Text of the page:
Summary: “When Jesus saw his mother there, and the disciple whom He loved standing nearby, he said to his mother, ‘Dear woman, here is your son,’ and to the disciple, ‘Here is your mother.’” In the midst of His pain and recognizing that He is about to die for the

Final Words of a Family Man

In the days before expectant fathers were allowed in the delivery room, four dads-to-be gathered in a Minneapolis hospital waiting room while their wives were in labor. The nurse arrived and announced to the first man, “Congratulations, sir. You’re the father of twins.” The man was very proud and said, “What a coincidence. I work for the Minnesota Twins baseball team.”

The nurse returned in a little while and spoke to the second man, “Dad, you’re the father of triplets.” The faltering father replied, “Wow, that’s an incredible coincidence. I work for 3M.”

An hour later, the nurse came back with some news for the third man, “Way to go! Your wife just gave birth to quadruplets.” The man was stunned and had to sit down. When he gathered himself he said, “I don’t believe it. What an incredible coincidence! I work at the Four Seasons Hotel.”

Just then the fourth guy fainted and crashed to the floor. The nurse rushed over to him and gave him some smelling salts. When he was finally able to speak, he kept muttering the same phrase over and over again: “I shouldn’t have taken that job at 7-Eleven. I shouldn’t have taken that job at 7-Eleven.”

This morning we’re focusing on the ultimate family man. While Jesus never married and had natural children, He was committed to His family. We see this especially in His dying moments as we listen to the third cry from the Cross recorded in John 19:25-27: “When Jesus saw his mother there, and the disciple whom He loved standing nearby, he said to his mother, ‘Dear woman, here is your son,’ and to the disciple, ‘Here is your mother.’” As we’ve been learning in this series based on the Seven Shouts From the Savior, its no coincidence that Jesus spoke the words that He did. These anguished expressions perfectly reflect His person and purpose.

· Forgiveness (Luke 23:32-34)

· Salvation (Luke 23:39-43)

· Family (John 19:25-27)

· Loneliness (Matthew 27:45-46)

· Suffering (John 19:28-29)

· Triumph (John 19:30)

· Reunion (Luke 23:44-46)

Four Apathetic Soldiers

Before we reflect upon the four hurting women gathered near the cross, I want to set the scene by focusing not on four expectant fathers, but on four apathetic soldiers. Please turn in your Bible to John 19:23-24: “When the soldiers crucified Jesus, they took his clothes, dividing them into four shares, one for each of them, with the undergarment remaining. This garment was seamless, woven in one piece from top to bottom. ‘Let’s not tear it,’ they said to one another. ‘Let’s decide by lot who will get it.’ This happened that the scripture might be fulfilled which said, ‘They divided my garments among them and cast lots for my clothing.’ So this is what the soldiers did.”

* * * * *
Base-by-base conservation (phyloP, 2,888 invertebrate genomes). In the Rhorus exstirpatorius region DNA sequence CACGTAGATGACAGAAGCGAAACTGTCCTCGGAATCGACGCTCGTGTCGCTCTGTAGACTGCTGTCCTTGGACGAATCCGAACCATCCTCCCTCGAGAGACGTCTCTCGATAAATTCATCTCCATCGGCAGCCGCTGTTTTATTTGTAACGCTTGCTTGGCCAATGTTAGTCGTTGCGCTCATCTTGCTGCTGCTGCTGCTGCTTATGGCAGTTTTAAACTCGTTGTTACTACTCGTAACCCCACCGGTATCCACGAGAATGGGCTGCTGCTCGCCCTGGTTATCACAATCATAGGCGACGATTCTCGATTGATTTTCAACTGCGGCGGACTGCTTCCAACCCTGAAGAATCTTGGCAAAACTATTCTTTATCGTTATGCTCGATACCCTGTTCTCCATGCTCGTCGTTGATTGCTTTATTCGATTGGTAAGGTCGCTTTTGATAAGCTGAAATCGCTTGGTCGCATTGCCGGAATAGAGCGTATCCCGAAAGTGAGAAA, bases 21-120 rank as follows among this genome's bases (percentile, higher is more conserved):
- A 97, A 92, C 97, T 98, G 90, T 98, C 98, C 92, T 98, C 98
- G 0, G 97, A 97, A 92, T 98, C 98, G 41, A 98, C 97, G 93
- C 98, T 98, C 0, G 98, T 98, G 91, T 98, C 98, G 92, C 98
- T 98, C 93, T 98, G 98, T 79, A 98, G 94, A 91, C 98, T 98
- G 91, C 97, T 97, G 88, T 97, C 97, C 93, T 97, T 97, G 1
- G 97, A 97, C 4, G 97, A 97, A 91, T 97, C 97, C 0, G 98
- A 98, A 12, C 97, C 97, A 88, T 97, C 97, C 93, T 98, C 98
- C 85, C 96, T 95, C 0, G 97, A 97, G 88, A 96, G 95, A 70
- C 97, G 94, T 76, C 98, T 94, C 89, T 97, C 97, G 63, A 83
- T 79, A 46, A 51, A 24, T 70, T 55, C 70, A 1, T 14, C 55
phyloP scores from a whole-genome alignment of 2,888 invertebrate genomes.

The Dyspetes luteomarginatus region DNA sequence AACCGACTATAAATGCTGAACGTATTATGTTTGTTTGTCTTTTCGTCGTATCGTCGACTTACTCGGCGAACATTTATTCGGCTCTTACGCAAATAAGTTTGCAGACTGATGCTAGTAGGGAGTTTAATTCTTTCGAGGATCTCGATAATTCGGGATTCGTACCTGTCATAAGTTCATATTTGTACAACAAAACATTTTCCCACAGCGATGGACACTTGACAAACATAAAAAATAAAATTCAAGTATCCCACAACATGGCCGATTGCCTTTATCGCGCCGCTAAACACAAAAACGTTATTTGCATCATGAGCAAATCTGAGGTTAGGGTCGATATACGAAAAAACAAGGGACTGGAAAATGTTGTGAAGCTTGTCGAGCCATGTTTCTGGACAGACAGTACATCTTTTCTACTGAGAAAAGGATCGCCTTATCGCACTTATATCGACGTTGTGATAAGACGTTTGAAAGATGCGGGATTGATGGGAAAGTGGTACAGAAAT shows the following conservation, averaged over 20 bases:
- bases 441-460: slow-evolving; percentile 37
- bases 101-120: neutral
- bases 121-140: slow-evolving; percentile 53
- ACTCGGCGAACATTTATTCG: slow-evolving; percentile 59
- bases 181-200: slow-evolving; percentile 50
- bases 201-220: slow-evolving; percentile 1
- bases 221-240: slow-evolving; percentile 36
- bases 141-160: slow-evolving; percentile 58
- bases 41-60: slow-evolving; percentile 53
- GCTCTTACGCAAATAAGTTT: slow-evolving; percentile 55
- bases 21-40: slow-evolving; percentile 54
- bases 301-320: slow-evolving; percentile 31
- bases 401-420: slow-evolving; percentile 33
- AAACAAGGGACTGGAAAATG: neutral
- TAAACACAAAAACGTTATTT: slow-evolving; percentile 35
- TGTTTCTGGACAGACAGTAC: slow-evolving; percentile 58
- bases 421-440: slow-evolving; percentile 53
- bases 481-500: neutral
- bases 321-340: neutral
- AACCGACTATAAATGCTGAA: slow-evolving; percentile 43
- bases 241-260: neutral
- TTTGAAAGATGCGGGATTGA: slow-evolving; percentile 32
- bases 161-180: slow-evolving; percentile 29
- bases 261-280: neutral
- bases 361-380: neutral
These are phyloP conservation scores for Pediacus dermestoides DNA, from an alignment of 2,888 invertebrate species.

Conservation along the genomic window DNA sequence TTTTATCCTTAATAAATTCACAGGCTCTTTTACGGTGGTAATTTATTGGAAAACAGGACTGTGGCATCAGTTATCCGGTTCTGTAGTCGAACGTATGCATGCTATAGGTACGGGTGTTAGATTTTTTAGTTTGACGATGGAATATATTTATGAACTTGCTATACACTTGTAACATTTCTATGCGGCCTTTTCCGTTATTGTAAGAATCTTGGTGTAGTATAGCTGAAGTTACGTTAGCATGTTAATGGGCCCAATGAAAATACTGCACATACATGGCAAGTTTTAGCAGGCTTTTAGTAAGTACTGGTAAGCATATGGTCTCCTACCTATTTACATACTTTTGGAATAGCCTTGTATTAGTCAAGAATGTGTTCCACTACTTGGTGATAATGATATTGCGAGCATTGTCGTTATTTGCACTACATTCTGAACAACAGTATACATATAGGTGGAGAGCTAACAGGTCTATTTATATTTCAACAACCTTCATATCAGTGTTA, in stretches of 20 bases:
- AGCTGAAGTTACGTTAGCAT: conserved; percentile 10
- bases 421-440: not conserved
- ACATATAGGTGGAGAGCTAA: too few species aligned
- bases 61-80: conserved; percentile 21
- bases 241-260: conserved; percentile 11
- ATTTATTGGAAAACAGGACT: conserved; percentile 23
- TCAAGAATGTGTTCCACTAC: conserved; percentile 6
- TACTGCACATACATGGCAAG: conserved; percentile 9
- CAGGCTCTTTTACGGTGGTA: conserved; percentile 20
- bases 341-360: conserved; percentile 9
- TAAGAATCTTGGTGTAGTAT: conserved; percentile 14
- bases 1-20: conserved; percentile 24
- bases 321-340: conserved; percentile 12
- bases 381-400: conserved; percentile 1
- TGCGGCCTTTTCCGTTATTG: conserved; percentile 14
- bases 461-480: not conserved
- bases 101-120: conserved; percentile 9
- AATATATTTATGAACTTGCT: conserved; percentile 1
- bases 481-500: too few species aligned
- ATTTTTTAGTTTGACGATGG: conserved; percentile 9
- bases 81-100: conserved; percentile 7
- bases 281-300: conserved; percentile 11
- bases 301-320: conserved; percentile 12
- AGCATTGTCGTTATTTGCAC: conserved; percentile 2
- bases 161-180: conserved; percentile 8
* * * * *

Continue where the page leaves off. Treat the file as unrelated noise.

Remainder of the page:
Have you seen the commercial about the tourist on a cruise ship who is sightseeing for whales? As he looks down, fumbling with his camera, everyone else sees a great white whale fly out of the water. As the amateur photographer looks up, he sees the excited look on everyone’s faces and says, “What? Did I miss something?”

In a similar way, a whole group of guys missed something that Good Friday morning. Jesus had been placed under the supervision of four Roman soldiers who had beaten Him, marched Him to Golgotha, crucified Him and were ultimately responsible to make sure He was dead. They were so close to the foot of the cross and had somehow missed it. How is that possible? I think there were at least three reasons.

1. Familiarity. By the time of Christ, crucifixion had become the favorite method of execution in the Roman Empire. Historians tell us that Rome had already crucified more than 30,000 people in and around Judea. Crucifixions had become methodical to these four soldiers. It’s what they did for a living so they had become numb to it.

This was not just a problem in the first century. The Cross today has largely lost its impact because it’s so familiar. It’s amazing to realize that the instrument of execution in the first century has become a fashion statement today. We’ve sanitized and beautified what was once loathed and feared. Friends, some of us are no longer moved by what Jesus did on the cross because we’ve simply become too used to it. Those of us who have been Christians for a while can become numb and even bored by the cross. It’s not proximity that makes us believers. Sometimes those who grow up closest to the cross end up rejecting Him completely.

2. Prejudice. A second reason the soldiers missed what was happening is because the Romans hated the Jews and the soldiers stationed there would have found great pleasure in executing a Jewish man. That’s why they mocked Him with the robe, put a crown of thorns on Him and spit on Him. Do you remember the pictures of that U.S. soldier who was beaten and killed and dragged through the streets of Somalia? Those who murdered him didn’t know him. He was just a convenient scapegoat for their hatred of America. A similar sentiment was probably behind the kidnapping and murder of Daniel Pearl, the Wall Street Journal reporter, who was killed in Pakistan sometime this past month.

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